Disease was one of -if not the largest- issue that the Natives had to face. European settlers carried illnesses, such as: typhus, cholera, and smallpox. None of the listed the Natives had immunity to. The spreading of these diseases led to massive amounts of death in Native communities that came in contact with settlers and explorers. This affected Natives for years to come as the generations built up immunity to them.
With weakened tribes along the coast, settlers took the advantage while they could and expanded their settlements. Expansion led to the Natives losing precious farmland, sacred grounds, ritual sites, and valuable hunting territory. Effectively pushing Natives westward into surrounding tribe territories and creating more conflict. This also eventually led to more disease being spread amongst settlers and newer tribes. Newer and weakened tribes led to a greater lust for land amongst settlers, bringing about fights over who has the more effective weapon: bow and arrow or the rifle?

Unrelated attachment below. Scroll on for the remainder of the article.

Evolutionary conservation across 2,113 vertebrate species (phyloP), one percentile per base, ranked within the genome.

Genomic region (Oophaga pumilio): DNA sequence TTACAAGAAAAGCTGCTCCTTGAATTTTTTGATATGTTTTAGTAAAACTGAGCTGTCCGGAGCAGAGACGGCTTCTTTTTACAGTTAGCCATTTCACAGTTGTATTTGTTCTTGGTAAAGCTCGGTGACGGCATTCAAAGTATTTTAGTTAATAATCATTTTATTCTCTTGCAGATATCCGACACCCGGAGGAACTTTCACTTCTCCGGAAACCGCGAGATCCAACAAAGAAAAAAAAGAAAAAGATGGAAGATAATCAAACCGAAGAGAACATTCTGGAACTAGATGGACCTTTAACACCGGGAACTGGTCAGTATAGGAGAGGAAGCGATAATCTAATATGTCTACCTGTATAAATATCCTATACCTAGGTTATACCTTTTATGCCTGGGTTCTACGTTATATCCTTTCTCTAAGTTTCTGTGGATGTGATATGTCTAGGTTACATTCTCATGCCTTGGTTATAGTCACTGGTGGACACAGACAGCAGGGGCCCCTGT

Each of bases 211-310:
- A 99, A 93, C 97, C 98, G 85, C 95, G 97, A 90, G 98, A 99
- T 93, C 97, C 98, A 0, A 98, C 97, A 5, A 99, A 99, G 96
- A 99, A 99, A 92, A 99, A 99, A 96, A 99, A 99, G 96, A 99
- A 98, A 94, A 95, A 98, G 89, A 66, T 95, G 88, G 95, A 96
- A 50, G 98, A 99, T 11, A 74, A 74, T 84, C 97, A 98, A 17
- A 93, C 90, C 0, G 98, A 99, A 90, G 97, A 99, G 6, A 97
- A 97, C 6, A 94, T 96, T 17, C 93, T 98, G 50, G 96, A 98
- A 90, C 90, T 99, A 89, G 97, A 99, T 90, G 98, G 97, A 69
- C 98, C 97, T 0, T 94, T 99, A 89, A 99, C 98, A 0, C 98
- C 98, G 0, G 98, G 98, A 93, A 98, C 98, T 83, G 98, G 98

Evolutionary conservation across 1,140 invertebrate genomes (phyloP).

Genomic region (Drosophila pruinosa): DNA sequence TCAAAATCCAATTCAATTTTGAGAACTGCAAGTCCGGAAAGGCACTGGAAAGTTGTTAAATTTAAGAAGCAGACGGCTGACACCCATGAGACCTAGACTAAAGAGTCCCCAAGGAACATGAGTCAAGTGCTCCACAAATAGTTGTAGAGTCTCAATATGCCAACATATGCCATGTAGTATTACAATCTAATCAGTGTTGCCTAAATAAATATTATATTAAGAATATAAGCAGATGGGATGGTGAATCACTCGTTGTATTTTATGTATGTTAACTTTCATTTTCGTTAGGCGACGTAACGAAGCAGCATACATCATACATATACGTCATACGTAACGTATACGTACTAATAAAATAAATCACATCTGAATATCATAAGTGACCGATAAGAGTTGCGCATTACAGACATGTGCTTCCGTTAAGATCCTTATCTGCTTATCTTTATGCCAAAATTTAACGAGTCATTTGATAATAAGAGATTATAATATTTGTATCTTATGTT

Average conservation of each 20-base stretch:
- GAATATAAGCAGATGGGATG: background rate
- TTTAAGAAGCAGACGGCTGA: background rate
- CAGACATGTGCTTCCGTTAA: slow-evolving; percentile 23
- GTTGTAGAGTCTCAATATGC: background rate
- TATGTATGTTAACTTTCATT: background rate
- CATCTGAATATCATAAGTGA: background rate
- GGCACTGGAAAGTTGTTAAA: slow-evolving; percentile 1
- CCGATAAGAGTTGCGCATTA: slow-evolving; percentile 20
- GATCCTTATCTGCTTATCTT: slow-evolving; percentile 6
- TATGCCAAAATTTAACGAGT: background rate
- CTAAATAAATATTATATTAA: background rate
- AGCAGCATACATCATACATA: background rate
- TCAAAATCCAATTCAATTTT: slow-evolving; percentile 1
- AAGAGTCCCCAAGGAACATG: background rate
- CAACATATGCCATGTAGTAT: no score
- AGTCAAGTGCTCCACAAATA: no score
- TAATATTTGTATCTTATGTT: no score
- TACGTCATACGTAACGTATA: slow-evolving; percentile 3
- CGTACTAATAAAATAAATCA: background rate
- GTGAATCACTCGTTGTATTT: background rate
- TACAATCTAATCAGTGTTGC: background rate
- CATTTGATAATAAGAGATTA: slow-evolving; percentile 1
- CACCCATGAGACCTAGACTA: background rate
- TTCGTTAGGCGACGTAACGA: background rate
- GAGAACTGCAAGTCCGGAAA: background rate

Early rifles, although powerful, weren’t very reliable. Natives had a better sense of aim with their bow and arrows, and even with weak numbers this helped them a lot with conflicts with pushy settlers. Over time, rifles became more advanced and readily made. This changed warfare and hunting in favor of the settlers. Eventually, as land lust died down this became a very important trade item between settlers and natives.
Trade was a big deal between settlers and natives from the beginning. Natives taught the settlers how to grow their crops and where to hunt. They even gave some of their crops to the settlers just getting on their feet until they had established enough of their own. In return, settlers introduced newer crops and